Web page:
Sarah Worcester, Random Acts Midlands filmmaker

From Random Acts Midlands, Sarah Worcester's astonishing animation, Oblivion, strikes a chord with the visuals alone.

Sarah Worcester, Random Acts Midlands filmmaker

What did you have to do to get onto Random Acts/First Acts?

It was a simple case of applying through Random Acts Midlands website. I saw a tweet about Rural Media looking for artists between the ages of 16-24 and just thought 'Well I'll give it go'. I genuinely thought nothing would come of it!

Where did the idea for your film come from? Did you have it before or after you got involved with Random Acts?

I'd always had a rough idea that I wanted to do an animation on mental illness, but I'd hadn't ever had a fully developed concept. Strangely, when I was filling out the application form, the idea came to me a lot more clearly.

It felt very natural, which isn't something I often get with some of my initial thoughts. I personally do not suffer with any mental health illnesses, but I was very close to a lot of people who do, so felt it was worth making something for them and stopping the negative stigma attached with many mental health disorders.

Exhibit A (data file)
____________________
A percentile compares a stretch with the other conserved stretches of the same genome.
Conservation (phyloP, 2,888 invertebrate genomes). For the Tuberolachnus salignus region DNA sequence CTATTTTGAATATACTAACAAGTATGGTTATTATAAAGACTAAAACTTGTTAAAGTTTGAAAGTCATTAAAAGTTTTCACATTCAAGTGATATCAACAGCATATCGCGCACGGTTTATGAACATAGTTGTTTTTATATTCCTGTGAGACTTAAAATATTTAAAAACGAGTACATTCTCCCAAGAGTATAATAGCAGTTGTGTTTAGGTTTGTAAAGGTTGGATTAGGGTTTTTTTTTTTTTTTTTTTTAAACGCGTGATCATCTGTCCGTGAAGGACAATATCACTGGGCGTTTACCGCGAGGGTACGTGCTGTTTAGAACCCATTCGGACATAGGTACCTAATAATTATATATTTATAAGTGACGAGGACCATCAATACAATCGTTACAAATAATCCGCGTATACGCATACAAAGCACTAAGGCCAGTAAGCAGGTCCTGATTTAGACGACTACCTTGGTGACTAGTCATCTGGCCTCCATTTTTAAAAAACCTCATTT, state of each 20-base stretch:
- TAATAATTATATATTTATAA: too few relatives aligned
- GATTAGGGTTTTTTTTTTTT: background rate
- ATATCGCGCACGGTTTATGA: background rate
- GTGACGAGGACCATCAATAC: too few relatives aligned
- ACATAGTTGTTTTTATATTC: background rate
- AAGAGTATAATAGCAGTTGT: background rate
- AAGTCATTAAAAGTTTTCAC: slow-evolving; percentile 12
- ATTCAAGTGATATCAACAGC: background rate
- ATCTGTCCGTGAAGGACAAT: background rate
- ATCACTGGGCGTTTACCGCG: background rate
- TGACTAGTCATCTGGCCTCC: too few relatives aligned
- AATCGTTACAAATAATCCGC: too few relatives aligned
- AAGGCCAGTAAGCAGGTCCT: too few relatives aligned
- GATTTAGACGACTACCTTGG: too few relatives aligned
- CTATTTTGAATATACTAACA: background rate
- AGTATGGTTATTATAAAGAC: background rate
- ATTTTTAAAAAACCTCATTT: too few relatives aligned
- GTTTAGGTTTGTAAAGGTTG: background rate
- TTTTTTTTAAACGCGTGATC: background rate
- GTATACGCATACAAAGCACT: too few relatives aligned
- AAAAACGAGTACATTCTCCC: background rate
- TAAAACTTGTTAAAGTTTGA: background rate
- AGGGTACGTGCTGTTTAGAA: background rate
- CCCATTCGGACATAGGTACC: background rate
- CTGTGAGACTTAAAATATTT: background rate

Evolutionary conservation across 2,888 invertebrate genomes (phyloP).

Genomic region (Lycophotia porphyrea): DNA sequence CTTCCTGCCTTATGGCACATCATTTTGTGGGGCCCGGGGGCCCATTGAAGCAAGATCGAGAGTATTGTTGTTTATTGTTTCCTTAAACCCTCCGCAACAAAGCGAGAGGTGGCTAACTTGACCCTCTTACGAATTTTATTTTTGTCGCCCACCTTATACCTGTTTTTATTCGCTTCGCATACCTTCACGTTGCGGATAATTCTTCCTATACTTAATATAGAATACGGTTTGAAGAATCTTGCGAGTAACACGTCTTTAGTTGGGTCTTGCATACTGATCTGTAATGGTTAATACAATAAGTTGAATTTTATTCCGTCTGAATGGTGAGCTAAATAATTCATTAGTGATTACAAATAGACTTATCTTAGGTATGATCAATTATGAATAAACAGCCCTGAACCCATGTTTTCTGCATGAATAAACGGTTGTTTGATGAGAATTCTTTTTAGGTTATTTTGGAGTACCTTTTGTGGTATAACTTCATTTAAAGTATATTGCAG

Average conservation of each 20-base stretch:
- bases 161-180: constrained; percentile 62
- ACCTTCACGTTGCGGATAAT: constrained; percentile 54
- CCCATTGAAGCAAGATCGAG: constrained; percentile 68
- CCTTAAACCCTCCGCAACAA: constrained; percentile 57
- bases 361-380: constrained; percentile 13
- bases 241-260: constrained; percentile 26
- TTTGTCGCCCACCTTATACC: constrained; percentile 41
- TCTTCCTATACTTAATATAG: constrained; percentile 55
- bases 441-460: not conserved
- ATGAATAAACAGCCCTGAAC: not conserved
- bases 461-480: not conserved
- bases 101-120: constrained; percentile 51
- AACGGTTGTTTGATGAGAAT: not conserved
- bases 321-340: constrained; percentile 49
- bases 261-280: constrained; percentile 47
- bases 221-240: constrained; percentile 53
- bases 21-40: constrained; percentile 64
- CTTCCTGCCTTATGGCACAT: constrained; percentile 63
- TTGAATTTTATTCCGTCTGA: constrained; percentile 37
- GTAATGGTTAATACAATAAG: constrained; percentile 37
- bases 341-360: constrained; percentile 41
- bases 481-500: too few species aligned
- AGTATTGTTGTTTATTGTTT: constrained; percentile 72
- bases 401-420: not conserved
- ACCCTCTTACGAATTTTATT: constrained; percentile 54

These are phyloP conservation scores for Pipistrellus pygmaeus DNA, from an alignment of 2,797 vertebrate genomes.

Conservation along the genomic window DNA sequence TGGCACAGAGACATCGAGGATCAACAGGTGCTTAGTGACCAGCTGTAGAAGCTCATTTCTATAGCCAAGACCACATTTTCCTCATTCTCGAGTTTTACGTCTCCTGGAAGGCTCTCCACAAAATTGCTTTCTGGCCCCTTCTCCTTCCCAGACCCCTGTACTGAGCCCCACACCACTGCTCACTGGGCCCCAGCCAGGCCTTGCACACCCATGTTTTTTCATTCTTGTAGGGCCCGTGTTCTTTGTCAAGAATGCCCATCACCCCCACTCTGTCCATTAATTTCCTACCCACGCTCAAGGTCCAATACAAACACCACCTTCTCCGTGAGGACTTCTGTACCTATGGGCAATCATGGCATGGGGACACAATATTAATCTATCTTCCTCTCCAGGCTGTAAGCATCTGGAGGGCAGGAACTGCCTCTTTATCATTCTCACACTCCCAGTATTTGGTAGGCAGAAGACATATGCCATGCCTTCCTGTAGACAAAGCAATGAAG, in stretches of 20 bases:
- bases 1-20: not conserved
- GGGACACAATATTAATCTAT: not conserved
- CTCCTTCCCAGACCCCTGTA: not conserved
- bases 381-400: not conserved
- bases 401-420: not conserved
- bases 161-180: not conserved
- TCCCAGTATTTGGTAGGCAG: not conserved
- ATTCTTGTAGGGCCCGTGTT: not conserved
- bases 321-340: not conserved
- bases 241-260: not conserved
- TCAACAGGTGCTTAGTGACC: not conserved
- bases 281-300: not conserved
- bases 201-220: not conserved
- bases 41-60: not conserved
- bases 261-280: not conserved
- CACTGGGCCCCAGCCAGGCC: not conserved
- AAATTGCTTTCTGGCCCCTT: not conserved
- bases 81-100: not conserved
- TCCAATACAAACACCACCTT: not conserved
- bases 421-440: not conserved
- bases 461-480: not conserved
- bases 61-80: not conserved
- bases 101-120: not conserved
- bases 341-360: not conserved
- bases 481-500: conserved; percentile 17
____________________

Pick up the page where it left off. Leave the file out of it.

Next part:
I suppose the film was to make mental health issues a lot more understandable to people who are lucky enough not to suffer with something that can completely change you. I've tried my best to somewhat 'translate' that.

The impossible question: what is your favourite film?

I feel like I should answer with some trendy, indie, European film, but quite honestly my favourite film of all time is Pixar's Up. That animation made me cry and laugh all at the same time and I can just watch it over and over again, while still feeling all those emotions. That's what a good film does to you - the ability to never get tired of watching it.

What projects are you working on following this release?

Part of my new year's resolution is just to work on something almost everyday. I've been somewhat successful so far, but I'm hoping by the end of January to work on another narrative that I've been mulling over in my head. I'm also hoping to start a YouTube blog about my 'on and off' career journey, but either way I'll be keeping my Twitter as creatively active as possible!

What does this scheme offer to young people to further their craft?

Just the confidence that someone believes in your idea. A lot of artists never pursue wonderful ideas because they don't have the funding or the knowledge of how to portray their concept. I have a background in media and film anyway, but a lot of talented artists didn't have that privilege and therefore don't feel like they are supported in that platform.